What about those who are still skeptical? The inner-suburban and urban core communities have lacked an enormous amount of infrastructure investment and may have a hard time coping with additional density. How do you find the resources to bring these communities even with those at the suburban fringe, let alone cover the cost of dealing with an increase in population and quality of life?

As we looked at the infrastructure in our older, urbanized communities, we found many deficiencies. We estimated the costs of improving existing infrastructure-whether we build villages or not-at close to $2.5 billion.

Growth may be the impetus for dealing with this infrastructure deficit. However, with this new understanding of growth, it seems that San Diegans are beginning to realize this is an opportunity to address the city's infrastructure needs. The cries for infrastructure investment are no longer coming solely from the urban core. Some newer communities have now joined in and see infrastructure investment as a way to maintain their single-family communities and cope with growth. The discussion must include all communities in San Diego.

That dialogue has elevated the conversation and compelled policy makers to commit to finding ways of improving the city's infrastructure before any density is added.

One of the ways that we are hoping to aid in that process is to complete three pilot villages within the city. Each of these projects will serve as a model and give us an opportunity to examine the true costs of building a village and judging the difficulty of creating lasting partnerships with other public agencies. It will also give communities an opportunity to really see what the villages look like and how this linking of infrastructure will function.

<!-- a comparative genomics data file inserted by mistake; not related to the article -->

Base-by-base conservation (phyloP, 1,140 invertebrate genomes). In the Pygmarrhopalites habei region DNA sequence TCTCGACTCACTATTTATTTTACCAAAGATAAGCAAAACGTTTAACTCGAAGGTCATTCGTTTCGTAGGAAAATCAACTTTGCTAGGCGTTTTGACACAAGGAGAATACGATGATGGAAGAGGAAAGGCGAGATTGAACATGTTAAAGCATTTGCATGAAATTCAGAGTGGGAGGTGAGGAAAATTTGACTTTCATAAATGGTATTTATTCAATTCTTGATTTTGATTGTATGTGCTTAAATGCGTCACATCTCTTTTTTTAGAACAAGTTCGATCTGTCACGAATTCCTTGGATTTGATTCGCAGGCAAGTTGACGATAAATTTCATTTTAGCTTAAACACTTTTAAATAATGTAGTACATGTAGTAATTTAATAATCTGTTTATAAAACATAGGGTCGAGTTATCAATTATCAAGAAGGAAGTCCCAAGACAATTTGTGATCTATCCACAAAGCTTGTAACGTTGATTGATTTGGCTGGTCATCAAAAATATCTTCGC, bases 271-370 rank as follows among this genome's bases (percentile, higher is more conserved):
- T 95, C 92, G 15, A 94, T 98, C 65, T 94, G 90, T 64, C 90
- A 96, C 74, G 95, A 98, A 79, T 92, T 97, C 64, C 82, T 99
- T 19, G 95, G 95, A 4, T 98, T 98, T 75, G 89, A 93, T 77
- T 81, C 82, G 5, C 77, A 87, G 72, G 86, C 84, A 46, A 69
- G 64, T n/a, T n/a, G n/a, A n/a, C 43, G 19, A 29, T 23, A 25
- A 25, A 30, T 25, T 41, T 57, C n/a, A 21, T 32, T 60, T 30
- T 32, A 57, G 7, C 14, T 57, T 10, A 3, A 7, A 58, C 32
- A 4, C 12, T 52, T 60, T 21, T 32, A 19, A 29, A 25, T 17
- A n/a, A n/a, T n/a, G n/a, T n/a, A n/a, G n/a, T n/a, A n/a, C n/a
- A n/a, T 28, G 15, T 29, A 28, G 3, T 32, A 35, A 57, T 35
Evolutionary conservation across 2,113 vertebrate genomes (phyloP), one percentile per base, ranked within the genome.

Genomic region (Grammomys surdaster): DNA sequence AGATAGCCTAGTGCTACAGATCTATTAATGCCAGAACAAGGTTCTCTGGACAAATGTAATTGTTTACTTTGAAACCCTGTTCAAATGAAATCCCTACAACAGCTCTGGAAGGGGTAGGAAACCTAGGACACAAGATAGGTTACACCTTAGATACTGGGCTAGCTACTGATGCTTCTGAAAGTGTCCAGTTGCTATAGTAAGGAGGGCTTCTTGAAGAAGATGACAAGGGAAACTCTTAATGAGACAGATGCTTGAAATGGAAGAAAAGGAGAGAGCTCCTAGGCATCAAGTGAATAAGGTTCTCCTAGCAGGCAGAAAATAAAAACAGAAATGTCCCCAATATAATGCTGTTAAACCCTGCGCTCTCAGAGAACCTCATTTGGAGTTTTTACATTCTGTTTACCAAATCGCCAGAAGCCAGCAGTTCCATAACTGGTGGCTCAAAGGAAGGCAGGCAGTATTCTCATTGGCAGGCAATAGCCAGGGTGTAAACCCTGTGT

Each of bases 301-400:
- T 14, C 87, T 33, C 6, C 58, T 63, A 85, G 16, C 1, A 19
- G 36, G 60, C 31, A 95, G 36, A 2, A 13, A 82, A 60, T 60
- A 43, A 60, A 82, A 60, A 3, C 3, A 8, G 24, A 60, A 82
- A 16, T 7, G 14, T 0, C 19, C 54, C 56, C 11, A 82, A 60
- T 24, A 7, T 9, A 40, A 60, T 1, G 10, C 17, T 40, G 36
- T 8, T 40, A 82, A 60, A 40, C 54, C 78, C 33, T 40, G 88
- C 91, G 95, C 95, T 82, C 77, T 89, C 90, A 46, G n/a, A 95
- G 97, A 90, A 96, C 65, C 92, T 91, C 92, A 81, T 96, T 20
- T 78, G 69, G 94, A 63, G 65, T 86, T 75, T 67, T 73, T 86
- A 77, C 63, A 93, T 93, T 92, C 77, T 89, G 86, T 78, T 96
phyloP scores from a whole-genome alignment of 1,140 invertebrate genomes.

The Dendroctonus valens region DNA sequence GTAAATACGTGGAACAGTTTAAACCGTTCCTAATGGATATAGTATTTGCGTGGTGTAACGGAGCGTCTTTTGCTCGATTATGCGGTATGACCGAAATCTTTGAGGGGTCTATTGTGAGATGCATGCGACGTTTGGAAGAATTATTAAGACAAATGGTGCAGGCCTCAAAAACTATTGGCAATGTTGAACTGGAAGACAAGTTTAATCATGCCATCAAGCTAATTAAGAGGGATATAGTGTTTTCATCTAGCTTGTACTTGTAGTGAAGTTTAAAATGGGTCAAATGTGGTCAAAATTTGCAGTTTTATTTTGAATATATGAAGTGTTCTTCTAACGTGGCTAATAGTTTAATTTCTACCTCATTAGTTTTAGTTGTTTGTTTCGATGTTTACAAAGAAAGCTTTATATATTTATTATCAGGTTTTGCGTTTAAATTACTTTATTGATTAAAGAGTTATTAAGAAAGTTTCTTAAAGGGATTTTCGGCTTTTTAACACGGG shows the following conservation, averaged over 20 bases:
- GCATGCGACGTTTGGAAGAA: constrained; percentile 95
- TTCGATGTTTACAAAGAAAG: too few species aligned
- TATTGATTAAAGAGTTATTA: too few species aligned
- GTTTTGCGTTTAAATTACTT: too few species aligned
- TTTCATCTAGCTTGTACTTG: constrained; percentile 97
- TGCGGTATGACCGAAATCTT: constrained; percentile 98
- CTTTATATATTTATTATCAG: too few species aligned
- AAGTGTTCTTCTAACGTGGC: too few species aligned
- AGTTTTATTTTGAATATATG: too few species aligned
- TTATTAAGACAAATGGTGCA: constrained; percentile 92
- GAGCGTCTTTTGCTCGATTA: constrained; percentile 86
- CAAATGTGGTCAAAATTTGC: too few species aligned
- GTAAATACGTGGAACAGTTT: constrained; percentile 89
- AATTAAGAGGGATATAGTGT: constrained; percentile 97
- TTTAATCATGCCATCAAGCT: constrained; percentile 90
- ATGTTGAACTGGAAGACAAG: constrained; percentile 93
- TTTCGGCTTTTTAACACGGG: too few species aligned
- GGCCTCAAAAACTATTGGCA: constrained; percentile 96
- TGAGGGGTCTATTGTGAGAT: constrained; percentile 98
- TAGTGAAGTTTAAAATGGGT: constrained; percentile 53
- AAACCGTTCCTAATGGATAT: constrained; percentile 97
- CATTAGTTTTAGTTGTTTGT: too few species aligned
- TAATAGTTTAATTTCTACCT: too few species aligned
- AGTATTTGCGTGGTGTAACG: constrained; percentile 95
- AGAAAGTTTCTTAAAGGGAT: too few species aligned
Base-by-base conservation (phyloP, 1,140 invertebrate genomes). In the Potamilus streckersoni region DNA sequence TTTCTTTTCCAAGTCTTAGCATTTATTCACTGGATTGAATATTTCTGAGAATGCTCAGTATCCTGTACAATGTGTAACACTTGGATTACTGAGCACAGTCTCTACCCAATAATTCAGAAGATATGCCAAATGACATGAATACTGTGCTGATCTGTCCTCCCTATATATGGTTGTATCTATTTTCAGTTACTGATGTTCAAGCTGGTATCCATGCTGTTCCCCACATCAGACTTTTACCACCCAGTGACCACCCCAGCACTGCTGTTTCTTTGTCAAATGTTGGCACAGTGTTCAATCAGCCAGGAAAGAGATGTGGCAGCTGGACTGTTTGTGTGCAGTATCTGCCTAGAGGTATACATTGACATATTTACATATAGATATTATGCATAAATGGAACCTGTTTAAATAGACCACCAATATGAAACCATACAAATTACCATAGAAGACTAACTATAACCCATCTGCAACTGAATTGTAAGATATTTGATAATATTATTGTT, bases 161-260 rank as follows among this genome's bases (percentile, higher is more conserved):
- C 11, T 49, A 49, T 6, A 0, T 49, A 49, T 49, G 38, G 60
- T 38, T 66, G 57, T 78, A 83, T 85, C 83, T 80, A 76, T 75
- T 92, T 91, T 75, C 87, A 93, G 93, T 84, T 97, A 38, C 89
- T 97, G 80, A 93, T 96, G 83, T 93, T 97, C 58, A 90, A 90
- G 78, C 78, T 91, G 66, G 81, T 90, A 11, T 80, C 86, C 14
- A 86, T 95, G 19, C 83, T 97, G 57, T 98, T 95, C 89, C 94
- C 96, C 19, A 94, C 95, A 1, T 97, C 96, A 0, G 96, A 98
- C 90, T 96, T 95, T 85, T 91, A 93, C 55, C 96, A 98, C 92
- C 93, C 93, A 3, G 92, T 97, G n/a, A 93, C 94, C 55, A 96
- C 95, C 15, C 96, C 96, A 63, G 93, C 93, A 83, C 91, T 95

Often infrastructure debates are about roads, highways, airports and harbors. You speak here of city infrastructure investments. Elaborate.

I'm talking about population-based infrastructure-parks, schools, fire stations, libraries, etc. San Diegans use and relate to these on a daily basis. If you live in a community that doesn't have a park or you have to drive a great distance to use a library, there is a direct impact on your daily life.

The struggle with the larger infrastructure needs that you are describing is that most people don't see the immediate need yet. Many of us understand the problems that we are going to be facing in the next few years with things like airports, but those are not things that people see day-to-day. Because of that, the neighborhood infrastructure needs that I'm talking about may be easier to deal with.

Real estate used to revolve around the adage, "Location, location, location." The metaphor for you appears to be: "Mobility, mobility, mobility." How do you successfully deal with mobility when your city expects to add 1 million more people in 20 years?

Traffic is the issue in San Diego. It's what everybody talks about. When you talk about growth, the biggest fear that San Diegans have isn't more people, it's more cars, it's congestion. Most people think that traffic is untenable right now.

The only way that we can be successful in the future is to manage the growth in ways that offer all San Diegans greater mobility and travel alternatives other than the car.